Un techo para mi país

9 May

“Wishing you always…
Walls for the wind,
A roof for the rain,
And tea beside the fire.”

~ Irish blessing

TECHO is a youth-led, non-profit organisation that works throughout Latin America and the Caribbean. Their aim is to overcome poverty through the collaboration of youth volunteers and families living in poverty.

Part of their work involves constructing transitional housing to meet urgent and priority needs in slums. As stated on their website:

The house built by TECHO is a prefabricated module of 162 square feet, built in two days, with the participation of young volunteers and families in the community.”

However before the construction phase begins, the volunteer team regularly visits the community and interviews families to determine their needs and establish priorities.

As mentioned earlier, I forwent my post-birthday party sleep-in to volunteer with TECHO. About 30 young Hondurans and I piled into a big old yellow bus on Sunday morning and headed towards one of the marginalised barrios (suburbs/slums) of Tegucigalpa.

We divided into pairs (or in my case, a group of three) and were assigned families to survey. We would either be interviewing families for the first time, or conducting second visits. Visiting families for a second time helps TECHO verify facts as well as build relationships.

My group was given an initial survey to conduct. We wandered along the dirt streets under a hot mid-morning sun until we reached our designated house. It was a small 6 metre x 3 metre wooden construction with corrugated iron roofing.

Once the interview started I was amazed to hear that ten people (5 adults and 5 children) lived in that tiny building. It only had two rooms, a kitchen/living area and a bedroom. The bedroom contained two beds and a mattress on the floor.

They had electricity, but no running water. Marina*, the interviewee, pointed over her shoulder up the road to indicate where the families bathed. I’m guessing this means there was a creek or a small river further along.

It was an eye-opening experience. Working at UNICEF I’ve read countless documents about poverty in Honduras, but it’s not the same as seeing it in person or talking to people who live it every day.

Marina explained that when her husband, who was some sort of construction sub-contractor, had consecutive jobs lined up they could expect their income to reach 4750 lempiras per month. That’s AUD$235 per month to provide for a family of four.

The second house we visited had neither electricity nor water and had one wall made of cardboard and old, raggedy tarpaulins. Rosa*, her husband and three children shared the home.

We noticed they had a television in the main room, which seemed a little odd, considering they had no electricity. Rosa explained that each night her husband, who was a taxi driver, would connect the TV to the car battery and the family would watch one hour of TV together.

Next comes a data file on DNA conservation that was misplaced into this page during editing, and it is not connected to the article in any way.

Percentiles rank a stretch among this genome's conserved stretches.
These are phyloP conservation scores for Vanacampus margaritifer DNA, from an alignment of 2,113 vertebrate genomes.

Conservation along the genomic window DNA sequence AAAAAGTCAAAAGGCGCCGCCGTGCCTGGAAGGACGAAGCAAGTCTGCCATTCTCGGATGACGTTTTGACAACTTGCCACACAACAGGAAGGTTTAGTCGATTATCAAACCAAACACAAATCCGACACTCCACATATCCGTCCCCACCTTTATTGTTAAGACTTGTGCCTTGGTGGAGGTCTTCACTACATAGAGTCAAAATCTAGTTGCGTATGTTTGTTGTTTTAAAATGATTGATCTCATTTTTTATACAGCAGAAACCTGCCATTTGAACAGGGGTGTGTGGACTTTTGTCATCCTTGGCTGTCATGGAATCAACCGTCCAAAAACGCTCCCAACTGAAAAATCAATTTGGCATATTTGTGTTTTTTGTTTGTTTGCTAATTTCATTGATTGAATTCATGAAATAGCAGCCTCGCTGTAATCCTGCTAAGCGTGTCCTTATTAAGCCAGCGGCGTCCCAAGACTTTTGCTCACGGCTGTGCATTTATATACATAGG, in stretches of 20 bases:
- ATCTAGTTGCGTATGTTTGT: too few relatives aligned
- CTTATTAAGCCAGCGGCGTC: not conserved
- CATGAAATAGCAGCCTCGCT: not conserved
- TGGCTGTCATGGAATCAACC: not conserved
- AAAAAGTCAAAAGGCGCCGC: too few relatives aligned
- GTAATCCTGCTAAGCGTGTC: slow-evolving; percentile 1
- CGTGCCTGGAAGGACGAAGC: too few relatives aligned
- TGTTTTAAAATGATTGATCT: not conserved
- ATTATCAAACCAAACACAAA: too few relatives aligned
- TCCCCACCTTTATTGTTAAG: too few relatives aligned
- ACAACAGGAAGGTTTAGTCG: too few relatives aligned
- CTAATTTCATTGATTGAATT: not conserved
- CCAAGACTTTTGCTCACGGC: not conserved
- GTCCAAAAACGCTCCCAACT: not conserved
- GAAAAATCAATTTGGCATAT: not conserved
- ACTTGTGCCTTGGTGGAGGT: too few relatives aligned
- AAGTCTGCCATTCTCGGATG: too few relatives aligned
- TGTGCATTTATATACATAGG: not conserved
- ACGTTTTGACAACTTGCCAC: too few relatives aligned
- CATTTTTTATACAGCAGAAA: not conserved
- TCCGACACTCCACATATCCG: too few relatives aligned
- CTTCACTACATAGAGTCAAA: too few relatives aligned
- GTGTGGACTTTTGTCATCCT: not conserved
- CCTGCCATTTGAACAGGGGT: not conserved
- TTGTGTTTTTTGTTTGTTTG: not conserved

Any longer and the battery might go flat. The taxi was their sole source of income so more than an hour of TV was too big a risk to take.

Despite their miserable living conditions neither of the families we spoke to seemed miserable. I got the sense they were living each day as it came but were now quietly hopefully things might improve with some help from TECHO.

I was impressed by how warm and welcoming the community was to the volunteers. You could see there was a strong spirit of cooperation. And with a hospitality that demostrated how those who have the least often give the most, the entire TECHO group was cooked lunch.

I’m hoping to do more volunteer work with TECHO before my time ends here in Honduras. I’ll be sure to write more about it if I do.

*Not real names

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3 Responses to “Un techo para mi país”

Trackbacks/Pingbacks

  1. The photos in my mind | Honduran hiatus - May 24, 2013

    […] the few times I’ve actually been on foot in Tegus was when I visited a marginalised barrio with TECHO. Despite being in one of the poorest areas in town I actually felt quite […]

  2. One year later… | Honduran hiatus - June 11, 2013

    […] volcanic island in a mototaxi …nearly sparked an diplomatic incident while playing paintball …visited families living in extreme poverty …traveled to another country for the love of seafood soup …been bogged in an […]

  3. Money, money, money | Honduran hiatus - June 26, 2013

    […] when you consider the family I met with TECHO had an income of $4750 lempiras per month, HNL$525 suddenly looks like a huge amount of money […]

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